Thursday, May 11, 2006

Good bye, sane Jim Tracy

Jim Tracy before today's now rained out game after being asked about Jeromy Burnitz being in the lineup again:

I'm not going to answer that. I'm just not. I'm not going to say that, by May 14, if so-and-so doesn't have two hits in a game, his [rear end] is out of there. I ain't doing that. If you played the game, then you know that you go through ...
So, if I'm not mistaken, it's OK to give an ultimatum to a supremely talented 24-year-old pitcher who's been bad, but not to a 37-year-old outfielder who's been awful and clearly has nothing left in the tank. He left him in his usual five slot today, dropping Bay down to sixth and batting Craig Wilson fourth. It's like the right answer is so obvious that he can't even see it.

So let's think Jim, why would people be asking you about Jeromy Burnitz in a non-stop manner? I don't venture too much into the hardcore stathead stuff on this blog because I like to keep the conversation open to everyone, not just college students whose finals are done and don't start work for a week and a half and have time to go into some hardcore sabermetrics, but today is different. This year a nifty little site call "Fan Graphs" has been launched. For every game every night, they plot out the win probability graph for every game. Each game starts out with each team having a 50/50 shot at winning, then as the game progresses the win probability shifts in one direction or the other until the game is over. For example, here's the graph of the Pirates' win over the D'Backs two nights ago. This leads to a stat called Win Probability Added (WPA) for the players. It's explained much better than I can do it in the article linked to, but for example, if a batter gets a hit that changes his teams' win probability from 80% to 95%, he's credited with +15% WPA while the pitcher gets a -15%. Similarly, if he makes an out in the same situation and the teams' WP drops from 80% to 60%, the batter gets a -20% WPA while the pitcher gets the +20%. You can probably guess where this is headed. After checking out the stats for all 30 teams, there's only 11 players with a WPA of under -100% at the plate (pitchers are for a different time), a reverse murder's row of sorts. At the very bottom of the majors, behind every single person who's played this year, is Jeromy Burnitz with a WPA of -173.6%. Besides the Twins' Rondell White (-163.4%) no one else is within 20% of Jeromy. That means that not only has Jeromy Burnitz statistically done more than any batter to help his team lose, but that Jim Tracy is stupid enough to let him keep playing despite how bad things are. The entire team chart of WPA can be found here, the evil Craig Wilson and Ryan Doumit lead the team in WPA while Jason Bay, who's being almost equally blamed with Burnitz of late (see today's aborted lineup, Bay is sixth while Burnitz is still 5th), is only at -17.5%. It's not a perfect stat, as Freddy Sanchez is near the bottom of the team on the list (I can only assume he made an out at an incredibly important juncture or something along those lines), but it's telling enough. It's time to pull the plug on Jeromy Burnitz, Jim. The only person that's looking bad at this point is you.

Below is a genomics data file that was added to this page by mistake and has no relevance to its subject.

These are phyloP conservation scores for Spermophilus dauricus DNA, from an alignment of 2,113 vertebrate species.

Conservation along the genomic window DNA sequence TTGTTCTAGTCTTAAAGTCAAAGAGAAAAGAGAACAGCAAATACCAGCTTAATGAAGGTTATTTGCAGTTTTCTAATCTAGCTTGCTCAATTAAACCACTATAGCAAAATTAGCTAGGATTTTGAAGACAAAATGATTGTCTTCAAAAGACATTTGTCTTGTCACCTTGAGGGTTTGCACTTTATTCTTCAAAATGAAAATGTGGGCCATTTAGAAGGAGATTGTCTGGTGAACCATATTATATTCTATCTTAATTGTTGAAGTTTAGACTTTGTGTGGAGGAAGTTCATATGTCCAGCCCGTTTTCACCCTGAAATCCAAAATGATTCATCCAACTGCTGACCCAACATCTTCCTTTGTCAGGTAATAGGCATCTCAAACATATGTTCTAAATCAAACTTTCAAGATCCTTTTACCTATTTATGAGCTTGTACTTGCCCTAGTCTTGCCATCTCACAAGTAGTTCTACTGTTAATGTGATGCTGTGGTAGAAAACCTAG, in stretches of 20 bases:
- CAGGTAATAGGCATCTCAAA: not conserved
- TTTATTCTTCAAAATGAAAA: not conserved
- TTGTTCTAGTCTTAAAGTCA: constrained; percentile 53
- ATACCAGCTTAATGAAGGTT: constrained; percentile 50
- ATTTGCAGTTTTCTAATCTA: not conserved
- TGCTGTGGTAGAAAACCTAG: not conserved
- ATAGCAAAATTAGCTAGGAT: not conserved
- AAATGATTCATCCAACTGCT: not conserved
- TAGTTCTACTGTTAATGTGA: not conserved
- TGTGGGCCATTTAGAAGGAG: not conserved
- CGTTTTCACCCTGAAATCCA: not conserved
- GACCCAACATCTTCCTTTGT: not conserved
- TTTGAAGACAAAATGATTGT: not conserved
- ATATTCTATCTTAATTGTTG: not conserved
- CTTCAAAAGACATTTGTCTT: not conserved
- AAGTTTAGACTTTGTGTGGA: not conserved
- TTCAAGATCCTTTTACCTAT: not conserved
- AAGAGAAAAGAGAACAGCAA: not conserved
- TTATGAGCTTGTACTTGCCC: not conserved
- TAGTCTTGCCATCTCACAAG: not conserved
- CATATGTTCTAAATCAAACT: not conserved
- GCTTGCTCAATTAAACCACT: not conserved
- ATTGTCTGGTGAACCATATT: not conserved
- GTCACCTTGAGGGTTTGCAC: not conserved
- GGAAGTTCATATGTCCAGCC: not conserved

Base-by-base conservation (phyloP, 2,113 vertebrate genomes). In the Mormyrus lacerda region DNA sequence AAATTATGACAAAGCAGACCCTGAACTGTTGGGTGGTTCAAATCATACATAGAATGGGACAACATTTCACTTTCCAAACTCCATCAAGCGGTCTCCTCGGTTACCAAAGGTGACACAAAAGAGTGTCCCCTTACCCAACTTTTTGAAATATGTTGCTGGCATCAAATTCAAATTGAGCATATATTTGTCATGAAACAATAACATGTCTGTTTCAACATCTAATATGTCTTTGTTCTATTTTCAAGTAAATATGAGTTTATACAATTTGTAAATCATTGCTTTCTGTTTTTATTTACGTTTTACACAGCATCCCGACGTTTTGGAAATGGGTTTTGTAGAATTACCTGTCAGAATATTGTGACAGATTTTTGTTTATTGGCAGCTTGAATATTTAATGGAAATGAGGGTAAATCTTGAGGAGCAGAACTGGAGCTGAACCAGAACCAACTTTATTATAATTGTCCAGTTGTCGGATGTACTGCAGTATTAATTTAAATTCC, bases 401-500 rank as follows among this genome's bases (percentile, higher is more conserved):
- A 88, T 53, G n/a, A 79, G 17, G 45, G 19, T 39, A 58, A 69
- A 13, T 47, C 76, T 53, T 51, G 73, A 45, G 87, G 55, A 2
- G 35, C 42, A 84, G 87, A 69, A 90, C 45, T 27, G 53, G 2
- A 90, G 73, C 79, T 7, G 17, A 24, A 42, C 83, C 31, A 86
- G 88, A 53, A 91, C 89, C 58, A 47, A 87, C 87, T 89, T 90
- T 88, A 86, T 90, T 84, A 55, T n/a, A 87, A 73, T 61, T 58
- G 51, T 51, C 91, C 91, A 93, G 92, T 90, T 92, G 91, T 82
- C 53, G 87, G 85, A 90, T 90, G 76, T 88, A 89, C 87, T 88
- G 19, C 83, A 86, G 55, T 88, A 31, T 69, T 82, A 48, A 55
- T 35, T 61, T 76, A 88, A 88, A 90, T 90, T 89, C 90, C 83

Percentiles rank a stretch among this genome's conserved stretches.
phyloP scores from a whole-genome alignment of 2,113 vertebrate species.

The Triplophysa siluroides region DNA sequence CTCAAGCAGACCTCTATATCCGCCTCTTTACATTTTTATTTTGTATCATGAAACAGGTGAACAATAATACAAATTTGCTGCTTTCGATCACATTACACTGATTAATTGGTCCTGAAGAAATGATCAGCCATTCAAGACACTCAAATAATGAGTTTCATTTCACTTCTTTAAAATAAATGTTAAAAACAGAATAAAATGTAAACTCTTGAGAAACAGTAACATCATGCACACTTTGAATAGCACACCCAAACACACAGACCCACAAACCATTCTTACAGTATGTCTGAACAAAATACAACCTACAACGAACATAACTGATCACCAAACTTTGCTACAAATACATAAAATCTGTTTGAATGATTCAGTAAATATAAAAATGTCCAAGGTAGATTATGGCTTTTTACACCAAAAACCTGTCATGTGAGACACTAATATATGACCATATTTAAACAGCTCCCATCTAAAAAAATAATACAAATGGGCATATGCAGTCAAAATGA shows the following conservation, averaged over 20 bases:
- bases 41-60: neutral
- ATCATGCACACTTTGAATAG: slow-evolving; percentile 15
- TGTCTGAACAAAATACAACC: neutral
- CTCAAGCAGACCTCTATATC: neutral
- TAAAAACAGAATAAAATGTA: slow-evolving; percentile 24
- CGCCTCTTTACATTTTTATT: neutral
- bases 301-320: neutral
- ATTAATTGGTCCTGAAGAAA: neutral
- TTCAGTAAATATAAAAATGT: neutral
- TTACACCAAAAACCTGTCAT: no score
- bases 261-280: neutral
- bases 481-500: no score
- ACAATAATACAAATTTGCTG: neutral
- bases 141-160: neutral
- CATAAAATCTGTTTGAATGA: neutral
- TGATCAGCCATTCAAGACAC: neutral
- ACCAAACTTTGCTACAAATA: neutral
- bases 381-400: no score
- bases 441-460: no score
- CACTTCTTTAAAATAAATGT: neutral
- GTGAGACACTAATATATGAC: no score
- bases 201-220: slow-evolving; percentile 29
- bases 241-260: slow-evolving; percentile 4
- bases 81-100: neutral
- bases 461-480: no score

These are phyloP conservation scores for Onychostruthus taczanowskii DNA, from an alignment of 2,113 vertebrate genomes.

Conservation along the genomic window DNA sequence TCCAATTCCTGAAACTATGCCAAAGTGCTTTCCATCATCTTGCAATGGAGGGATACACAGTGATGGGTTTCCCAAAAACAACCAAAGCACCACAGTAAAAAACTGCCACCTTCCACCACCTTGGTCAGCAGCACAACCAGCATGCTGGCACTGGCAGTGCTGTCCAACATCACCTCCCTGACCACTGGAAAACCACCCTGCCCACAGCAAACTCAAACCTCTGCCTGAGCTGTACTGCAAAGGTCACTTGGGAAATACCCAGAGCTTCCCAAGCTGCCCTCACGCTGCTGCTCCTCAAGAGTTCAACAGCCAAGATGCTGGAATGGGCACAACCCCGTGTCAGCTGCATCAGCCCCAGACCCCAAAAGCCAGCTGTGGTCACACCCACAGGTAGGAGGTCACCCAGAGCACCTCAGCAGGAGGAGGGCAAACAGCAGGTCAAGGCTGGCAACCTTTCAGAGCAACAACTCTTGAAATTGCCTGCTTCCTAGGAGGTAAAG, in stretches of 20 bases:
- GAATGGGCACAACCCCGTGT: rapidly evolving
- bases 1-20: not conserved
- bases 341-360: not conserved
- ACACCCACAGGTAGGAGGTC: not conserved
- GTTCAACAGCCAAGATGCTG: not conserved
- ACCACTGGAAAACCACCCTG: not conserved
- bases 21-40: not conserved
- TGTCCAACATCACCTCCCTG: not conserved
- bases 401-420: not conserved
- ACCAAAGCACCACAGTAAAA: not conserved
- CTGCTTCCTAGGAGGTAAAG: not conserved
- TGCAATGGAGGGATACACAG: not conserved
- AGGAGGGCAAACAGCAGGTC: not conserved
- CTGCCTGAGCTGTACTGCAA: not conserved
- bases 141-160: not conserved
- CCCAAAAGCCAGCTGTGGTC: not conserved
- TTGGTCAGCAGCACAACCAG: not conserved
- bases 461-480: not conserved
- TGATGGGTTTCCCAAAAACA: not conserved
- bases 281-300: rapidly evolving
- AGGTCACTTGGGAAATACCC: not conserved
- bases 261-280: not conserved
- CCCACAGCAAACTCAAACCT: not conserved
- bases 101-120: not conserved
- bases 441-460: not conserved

UPDATE (3:32)- A quick run through all of the team's boxscores on Fan Graphs (which include WPA for the players for each game) make me think that Sanchez's low number was accumulated by a bunch of 0-for-1's where that one at-bat was a pinch hit late in the game.